If I needed any more evidence that 2008 was a cruddy year I got it Tuesday night.
I had a craving for hot and sour soup, and no one on Earth makes a better bowl than the people at Big Joy II in the old Kmart shopping center in Lawrenceville. So I cruised over on my dinner break, looking forward to the soup, some Kung Pao chicken and the Tom Clancy novel I've been reading.
But it wasn't meant to be.
As I pulled into the parking lot, it looked like the lights were out at the restaurant. I quickly started telling myself they were just closed for the holidays, but I'd put enough bad economic news in the paper in the past year to know better. Deep down, I knew the truth.
As I pulled my car up to the front door my fears were confirmed. A look through the window showed that all the furniture was gone. A sign on the door read: "Thanks for all our customers. We are closed for good."
I couldn't believe it. I drove around the parking lot three times, not really knowing what to do. I pulled back up to the restaurant and read the sign again, just to make sure there wasn't some note about moving to a new location or something. Finally I pulled into a parking place on the other side of the shopping center, and there in front of me was the nail in the coffin: The Big Joy sign, broken and dirty, lying next to the Dumpster behind KFC.
What a sad sight. My favorite restaurant - and some of my favorite people - gone. Just like that.
You grow to depend on certain constants in life. The older I get the more I cling to the little things that make me happy. One thing that could always brighten the dreariest of days was a visit to Big Joy.
I started eating there in 1999, right after I began my job at the Post. I quickly became a regular because the food was great and the people were friendly. Michael Chiang, the owner, and his sister always greeted me with a big hello and a smile.
After I'd been eating there a while I didn't even have to order my drink and soup anymore, they just brought it to me when I walked in the door. The waiters and waitresses changed over the years, but they all learned my tastes as well. Do you know how wonderful it is to find a restaurant where the people know what you want, are glad to see you and wait on you with courtesy? It's especially rare and refreshing in a world rife with eateries run by stupid, uncaring teenagers and filthy, inconsiderate idiots.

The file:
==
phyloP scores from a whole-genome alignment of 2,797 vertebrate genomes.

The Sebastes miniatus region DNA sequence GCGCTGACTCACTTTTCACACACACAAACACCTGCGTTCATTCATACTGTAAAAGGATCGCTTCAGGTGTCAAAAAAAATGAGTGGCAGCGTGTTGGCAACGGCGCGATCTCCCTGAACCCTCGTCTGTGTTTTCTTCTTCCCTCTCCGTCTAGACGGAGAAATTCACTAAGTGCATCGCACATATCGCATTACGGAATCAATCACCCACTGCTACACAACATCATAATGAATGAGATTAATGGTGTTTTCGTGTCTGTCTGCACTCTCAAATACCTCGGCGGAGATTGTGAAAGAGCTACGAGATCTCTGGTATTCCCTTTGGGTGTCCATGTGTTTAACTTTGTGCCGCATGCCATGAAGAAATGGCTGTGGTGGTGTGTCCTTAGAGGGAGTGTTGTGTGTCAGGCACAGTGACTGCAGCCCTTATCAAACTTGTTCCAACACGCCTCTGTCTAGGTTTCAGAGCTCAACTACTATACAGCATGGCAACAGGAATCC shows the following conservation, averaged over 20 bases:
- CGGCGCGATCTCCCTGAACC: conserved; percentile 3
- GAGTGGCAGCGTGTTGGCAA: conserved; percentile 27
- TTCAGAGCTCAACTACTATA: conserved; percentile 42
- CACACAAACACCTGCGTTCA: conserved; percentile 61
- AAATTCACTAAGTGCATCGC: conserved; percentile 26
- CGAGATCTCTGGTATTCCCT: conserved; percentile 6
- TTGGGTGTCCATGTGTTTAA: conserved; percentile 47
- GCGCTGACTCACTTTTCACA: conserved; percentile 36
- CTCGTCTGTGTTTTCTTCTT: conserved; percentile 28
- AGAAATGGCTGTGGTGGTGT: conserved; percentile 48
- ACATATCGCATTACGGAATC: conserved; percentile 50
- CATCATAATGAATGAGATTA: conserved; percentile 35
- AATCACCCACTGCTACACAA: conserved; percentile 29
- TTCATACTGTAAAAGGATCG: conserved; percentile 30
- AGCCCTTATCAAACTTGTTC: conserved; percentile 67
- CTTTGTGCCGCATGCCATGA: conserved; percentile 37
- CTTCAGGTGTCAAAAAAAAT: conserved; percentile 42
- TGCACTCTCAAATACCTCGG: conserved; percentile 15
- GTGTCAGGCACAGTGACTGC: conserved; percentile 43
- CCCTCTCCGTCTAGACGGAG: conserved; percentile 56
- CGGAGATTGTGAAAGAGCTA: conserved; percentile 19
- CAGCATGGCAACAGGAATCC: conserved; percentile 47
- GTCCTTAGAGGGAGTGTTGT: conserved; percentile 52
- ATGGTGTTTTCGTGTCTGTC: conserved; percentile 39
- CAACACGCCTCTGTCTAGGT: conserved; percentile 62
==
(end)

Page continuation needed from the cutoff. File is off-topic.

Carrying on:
Sometimes the owners would sit in my booth for a few minutes and we'd talk about things. Whenever he walked by my table, their father always smiled and told me hello with a little bow.
They kept a separate Asian version of their menu that had more authentic Chinese food on it, and sometimes I would order off that. They were always interested to know what I thought. (I still don't understand how anyone eats that giant bowl of spicy seafood noodle soup by themselves for lunch, and I have a healthy appetite.)
Big Joy was aptly named. I could take a book, settle in a booth and have a good meal and a good time, even on the worst of days. I ate there hundreds of times over the years and never had one meal that wasn't satisfying. There was the one time when they oversalted my ginger chicken by mistake, but they recooked it and gave it to me for free because that's the kind of people they are.
And now they've gone, and I'm without my favorite restaurant and my friends. The only thing I have left are memories and a regret that I didn't eat there more often and get to know them better.
If I sound depressed, I am. This past year has seen many friends lose their jobs, neighbors lose their houses and good people lose their businesses. I've seen enough.
I hope the crooks, the greedy bankers and the politicians who caused this economic mess get what's coming to them this year, and I pray the good people who have been paying the price get what they deserve for a change.
And I wish all the people from Big Joy II the best of luck and hope they find their own joy in the future. They certainly brought me plenty, and I will miss them very much.
E-mail Nate McCullough at firstname.lastname@example.org. His column appears on Fridays.